Temporal range: Early Ordovician–Early Jurassic
Spiriferida is an order of extinct articulate brachiopod fossils which are known for their long hinge-line, which is often the widest part of the shell. In some genera (e.g. Mucrospirifer) it is greatly elongated, giving them a wing-like appearance. They often have a deep fold down the center of the shell. The feature that gives the spiriferids their name ("spiral-bearers") is the internal support for the lophophore; this brachidium, which is often preserved in fossils, is a thin ribbon of calcite that is typically coiled tightly within the shell.
Spiriferids first appear in the Early Ordovician. They were rare during the Silurian but underwent a dramatic evolutionary radiation during the Devonian period, reaching peak development in variety and numbers. Spiriferida survived the great Permian extinction, finally becoming extinct during the Early Jurassic.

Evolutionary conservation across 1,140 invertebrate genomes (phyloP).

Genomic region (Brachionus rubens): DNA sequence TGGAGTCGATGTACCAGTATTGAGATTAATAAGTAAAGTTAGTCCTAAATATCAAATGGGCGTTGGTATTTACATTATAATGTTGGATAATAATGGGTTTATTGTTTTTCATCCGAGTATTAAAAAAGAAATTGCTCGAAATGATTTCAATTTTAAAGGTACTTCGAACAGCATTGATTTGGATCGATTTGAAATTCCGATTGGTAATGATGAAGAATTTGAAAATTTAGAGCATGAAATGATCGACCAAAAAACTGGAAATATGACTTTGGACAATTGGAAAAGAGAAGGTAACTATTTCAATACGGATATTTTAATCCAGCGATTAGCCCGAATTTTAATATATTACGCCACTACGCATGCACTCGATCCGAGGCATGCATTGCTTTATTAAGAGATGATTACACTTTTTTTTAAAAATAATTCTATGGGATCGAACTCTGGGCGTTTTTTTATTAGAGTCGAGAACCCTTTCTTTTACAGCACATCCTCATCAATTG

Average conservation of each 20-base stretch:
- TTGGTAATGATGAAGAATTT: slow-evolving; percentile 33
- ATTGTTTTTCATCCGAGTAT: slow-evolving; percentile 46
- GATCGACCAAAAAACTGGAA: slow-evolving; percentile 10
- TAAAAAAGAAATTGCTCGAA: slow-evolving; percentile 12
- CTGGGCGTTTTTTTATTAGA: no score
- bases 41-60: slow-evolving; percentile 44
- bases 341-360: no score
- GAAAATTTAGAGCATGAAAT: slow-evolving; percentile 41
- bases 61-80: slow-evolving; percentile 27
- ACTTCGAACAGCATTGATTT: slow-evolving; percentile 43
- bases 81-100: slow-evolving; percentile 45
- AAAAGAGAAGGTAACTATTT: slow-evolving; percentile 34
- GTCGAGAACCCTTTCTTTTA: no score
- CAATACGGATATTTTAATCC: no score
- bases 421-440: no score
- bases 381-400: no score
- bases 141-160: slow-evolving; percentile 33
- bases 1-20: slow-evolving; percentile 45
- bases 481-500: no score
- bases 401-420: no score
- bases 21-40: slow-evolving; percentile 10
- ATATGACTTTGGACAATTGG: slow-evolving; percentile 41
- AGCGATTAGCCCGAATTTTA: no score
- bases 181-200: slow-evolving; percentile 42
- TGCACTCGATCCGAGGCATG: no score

Fossils of this order are often preserved as pyrite.
- Suborder Delthyridina
- Suborder Spiriferidina
- Superfamily Adolfioidea
- Superfamily Ambocoelioidea
- Superfamily Brachythyridoidea
- Superfamily Cyrtioidea (syn. Cyrtiacea)
- Superfamily Cyrtospiriferoidea
- Superfamily Martinioidea
- Superfamily Paeckelmanelloidea
- Superfamily Spiriferoidea
- Superfamily Theodossioidea